In "The Rack," Paul Newman gives a strong emotional performance as Edward W. Hall, Jr., a young Army captain charged with collaboration during the Korean War and brought to a court-martial.
Prior to defection, Hall's war record had been exemplary, winning several citations, but now he is accused of delivering pro-Communist lectures to his fellow prisoners in a North Korean camp. Hall is also charged with signing treasonable statements written by his North Korean captors, and former peers accuse him of informing and other reprehensible practices. Lieutenant Colonel Frank Wasnick (Edmond O’Brien), his defense counsel, tries to win acquittal by pointing out that Hall went through his breaking point, after which he was not completely responsibility for his actions.
Wasnick examines the months of mental torture to which Hall’s captors subjected him. He then proceeds to examine Hall’s early environmental influences and emotional conditionings. Major Sam Moulton (Wendell Corey), his prosecuting officer, is concerned only with whether Hall committed his misdeeds. Moulton stresses the “threshold of pain” principle, claiming that other American servicemen had exceeded this, so why couldn’t Captain Hall?
Aggie Hall (Anne Francis), Hall’s widowed sister-in-law, stands loyally by him, but his father, the obtuse and insensitive Colonel Edward Hall, Sr. (Walter Pidgeon), at first misunderstands his son and finds his trial humiliating. However, when it is then revealed that his childhood was damaged by his mother’s early death and his preoccupied father’s cold denial of affection, resulting in a crippling of spirit, the father apologizes, and in one of the film’s most moving scenes offers the affection craved by the captain. Newman and Pidgeon are particularly effective in this crucial scene, played side-by-side in the front seat of a car.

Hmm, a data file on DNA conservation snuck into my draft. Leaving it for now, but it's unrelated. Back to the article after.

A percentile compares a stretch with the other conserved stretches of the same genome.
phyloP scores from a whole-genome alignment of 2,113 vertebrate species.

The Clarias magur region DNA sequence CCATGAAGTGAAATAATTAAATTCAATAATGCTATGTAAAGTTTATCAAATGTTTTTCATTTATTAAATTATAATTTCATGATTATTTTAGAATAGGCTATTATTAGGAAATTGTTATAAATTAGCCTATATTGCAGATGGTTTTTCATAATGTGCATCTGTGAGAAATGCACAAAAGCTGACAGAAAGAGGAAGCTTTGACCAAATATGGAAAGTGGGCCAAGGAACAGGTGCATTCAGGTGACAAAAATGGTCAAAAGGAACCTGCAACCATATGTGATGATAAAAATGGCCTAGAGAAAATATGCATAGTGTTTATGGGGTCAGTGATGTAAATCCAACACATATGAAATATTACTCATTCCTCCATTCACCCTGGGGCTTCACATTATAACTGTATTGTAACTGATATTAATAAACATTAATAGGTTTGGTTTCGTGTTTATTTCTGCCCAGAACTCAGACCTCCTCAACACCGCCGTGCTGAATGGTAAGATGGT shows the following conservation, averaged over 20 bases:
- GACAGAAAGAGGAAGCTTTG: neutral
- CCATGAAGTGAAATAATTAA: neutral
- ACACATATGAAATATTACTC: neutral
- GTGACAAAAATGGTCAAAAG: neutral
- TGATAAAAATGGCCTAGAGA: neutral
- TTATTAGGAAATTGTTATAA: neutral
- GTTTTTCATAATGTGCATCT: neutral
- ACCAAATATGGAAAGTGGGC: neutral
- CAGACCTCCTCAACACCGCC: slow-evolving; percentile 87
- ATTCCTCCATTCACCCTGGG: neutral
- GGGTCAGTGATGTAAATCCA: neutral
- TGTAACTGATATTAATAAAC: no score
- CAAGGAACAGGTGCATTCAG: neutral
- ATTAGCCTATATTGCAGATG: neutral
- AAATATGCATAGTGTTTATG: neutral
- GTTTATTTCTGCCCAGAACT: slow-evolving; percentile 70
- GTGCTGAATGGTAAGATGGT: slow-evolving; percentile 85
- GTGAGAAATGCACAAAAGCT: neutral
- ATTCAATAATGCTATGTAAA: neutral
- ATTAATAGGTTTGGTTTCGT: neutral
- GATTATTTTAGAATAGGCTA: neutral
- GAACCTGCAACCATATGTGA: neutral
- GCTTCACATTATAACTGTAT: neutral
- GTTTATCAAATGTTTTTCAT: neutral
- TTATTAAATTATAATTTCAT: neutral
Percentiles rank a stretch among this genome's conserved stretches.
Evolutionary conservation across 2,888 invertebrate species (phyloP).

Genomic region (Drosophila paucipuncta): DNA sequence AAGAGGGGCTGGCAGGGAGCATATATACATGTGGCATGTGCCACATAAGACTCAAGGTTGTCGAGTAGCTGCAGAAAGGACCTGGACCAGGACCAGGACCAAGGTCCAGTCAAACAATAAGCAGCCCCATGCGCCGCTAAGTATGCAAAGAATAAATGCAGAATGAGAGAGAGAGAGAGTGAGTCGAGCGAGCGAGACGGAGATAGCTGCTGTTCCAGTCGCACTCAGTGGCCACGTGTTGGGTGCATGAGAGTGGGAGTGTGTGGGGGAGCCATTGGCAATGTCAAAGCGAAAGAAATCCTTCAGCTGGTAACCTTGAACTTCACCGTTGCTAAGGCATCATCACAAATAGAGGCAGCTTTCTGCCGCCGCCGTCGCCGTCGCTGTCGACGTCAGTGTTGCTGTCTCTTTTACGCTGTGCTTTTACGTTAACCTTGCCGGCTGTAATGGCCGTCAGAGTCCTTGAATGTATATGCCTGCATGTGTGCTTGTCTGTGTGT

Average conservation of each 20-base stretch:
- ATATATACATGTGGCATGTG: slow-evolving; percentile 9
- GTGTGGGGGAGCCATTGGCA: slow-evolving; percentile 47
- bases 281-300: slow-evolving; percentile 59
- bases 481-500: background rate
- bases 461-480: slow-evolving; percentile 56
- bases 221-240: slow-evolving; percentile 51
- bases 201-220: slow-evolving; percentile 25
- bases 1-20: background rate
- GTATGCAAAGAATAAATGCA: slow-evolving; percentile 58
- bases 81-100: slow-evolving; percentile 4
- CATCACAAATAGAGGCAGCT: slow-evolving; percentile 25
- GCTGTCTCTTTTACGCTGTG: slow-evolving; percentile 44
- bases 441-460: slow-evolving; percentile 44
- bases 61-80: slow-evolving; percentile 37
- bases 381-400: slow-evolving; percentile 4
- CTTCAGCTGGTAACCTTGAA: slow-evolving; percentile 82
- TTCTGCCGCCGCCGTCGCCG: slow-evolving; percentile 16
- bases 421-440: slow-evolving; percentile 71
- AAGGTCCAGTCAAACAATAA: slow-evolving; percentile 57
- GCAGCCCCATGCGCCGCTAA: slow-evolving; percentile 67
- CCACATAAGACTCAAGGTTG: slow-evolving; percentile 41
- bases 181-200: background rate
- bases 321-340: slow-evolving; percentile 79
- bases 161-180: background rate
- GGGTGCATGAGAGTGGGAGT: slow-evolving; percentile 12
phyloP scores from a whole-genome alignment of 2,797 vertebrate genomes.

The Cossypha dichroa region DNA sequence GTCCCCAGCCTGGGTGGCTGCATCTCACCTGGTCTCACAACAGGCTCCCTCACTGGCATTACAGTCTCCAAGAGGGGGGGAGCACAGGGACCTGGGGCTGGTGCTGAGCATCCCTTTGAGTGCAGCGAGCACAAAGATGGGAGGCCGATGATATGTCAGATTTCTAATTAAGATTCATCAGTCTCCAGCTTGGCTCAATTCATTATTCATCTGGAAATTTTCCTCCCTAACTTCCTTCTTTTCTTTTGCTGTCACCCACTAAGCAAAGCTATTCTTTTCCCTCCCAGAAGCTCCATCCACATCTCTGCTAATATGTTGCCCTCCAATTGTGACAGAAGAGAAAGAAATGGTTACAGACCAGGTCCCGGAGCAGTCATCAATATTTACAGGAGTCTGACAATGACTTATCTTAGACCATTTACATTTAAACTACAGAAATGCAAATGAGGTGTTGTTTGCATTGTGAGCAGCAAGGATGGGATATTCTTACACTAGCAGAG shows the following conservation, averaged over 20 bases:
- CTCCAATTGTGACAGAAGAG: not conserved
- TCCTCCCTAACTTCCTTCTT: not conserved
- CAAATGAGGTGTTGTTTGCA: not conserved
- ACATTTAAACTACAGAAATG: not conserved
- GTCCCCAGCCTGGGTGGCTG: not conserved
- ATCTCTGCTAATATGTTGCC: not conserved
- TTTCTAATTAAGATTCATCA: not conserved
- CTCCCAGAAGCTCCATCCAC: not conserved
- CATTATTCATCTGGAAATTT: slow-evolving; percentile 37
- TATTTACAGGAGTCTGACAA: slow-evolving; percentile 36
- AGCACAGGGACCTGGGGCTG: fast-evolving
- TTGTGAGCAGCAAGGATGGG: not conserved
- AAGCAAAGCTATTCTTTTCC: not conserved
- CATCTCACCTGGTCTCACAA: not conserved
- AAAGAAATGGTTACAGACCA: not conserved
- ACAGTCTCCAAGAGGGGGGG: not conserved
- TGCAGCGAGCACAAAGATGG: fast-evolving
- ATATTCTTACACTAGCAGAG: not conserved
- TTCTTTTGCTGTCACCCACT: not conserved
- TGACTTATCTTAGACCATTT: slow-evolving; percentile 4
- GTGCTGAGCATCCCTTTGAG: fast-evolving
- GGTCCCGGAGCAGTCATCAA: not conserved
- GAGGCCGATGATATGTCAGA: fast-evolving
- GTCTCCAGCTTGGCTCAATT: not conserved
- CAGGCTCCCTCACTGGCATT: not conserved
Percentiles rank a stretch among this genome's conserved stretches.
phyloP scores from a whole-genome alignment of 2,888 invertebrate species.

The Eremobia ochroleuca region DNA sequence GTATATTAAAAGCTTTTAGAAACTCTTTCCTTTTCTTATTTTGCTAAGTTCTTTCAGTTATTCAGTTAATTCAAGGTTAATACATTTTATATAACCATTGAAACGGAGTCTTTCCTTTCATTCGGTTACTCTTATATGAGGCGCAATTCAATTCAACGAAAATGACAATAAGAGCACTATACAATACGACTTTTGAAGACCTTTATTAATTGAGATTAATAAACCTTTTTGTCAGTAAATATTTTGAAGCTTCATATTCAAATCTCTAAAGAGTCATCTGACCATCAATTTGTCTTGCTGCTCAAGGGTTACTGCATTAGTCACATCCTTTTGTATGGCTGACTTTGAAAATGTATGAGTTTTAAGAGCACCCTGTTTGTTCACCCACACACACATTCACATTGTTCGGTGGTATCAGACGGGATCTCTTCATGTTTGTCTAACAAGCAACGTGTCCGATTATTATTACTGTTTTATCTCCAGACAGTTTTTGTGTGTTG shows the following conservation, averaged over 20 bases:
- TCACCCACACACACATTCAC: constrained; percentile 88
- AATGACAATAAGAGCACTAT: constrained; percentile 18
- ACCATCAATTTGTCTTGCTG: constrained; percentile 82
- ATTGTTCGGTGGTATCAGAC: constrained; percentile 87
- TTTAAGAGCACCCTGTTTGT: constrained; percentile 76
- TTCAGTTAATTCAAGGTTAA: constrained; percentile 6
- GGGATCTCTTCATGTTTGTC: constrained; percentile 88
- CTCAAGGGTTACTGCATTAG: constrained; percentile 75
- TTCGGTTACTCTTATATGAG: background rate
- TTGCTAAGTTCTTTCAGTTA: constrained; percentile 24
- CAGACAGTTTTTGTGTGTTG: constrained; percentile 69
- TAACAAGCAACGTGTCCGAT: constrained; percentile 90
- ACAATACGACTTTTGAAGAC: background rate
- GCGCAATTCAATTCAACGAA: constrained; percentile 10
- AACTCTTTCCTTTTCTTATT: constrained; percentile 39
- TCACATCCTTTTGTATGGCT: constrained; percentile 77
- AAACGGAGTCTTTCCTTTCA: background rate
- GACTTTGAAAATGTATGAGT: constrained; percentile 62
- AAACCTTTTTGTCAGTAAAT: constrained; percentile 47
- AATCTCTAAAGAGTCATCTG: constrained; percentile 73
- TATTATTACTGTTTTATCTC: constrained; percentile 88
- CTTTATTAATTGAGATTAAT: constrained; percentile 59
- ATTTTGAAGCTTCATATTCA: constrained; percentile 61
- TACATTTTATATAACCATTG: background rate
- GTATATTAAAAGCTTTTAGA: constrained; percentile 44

It is also disclosed the traumatic effect upon him, when his captors had conveyed the news about the death in action of his only brother. Nevertheless, the court finds Captain Hall guilty. In a closing statement, the captain expresses deep regret that he had not risen to “that moment of magnificence” that hardier American prisoners had experienced. The captain emerges as justly sentenced but worthy of compassion and understanding.
"The Rack" was made back to back with the sports biopic, "Somebody Up There Likes Me," which made Paul Newman a popular star.
Produced by Arthur M. Loew, Jr.
Directed by Arnold Laven.
Screenplay by Stewart Stern. based on the teleplay by Rod Serling.
Camera: Paul C. Vogel, A.S.C.
Art Directors, Cedric Gibbons and Merrill Pye.
Set Decorations, Edwin B. Willis, Fred MacLean.
ecording Supervisor, Dr. Wesley C. Milter.
Assistant Director, Robert Saunders.
Music by Adolph Deutsch.
Film Editors, Harold F. Kress, A.C.E. and Marshall Neilan Jr.
Makeup by William Tuttle.
Technical Advisor, Col. Charles M. Trammel, Jr.
Running time: 100 minutes.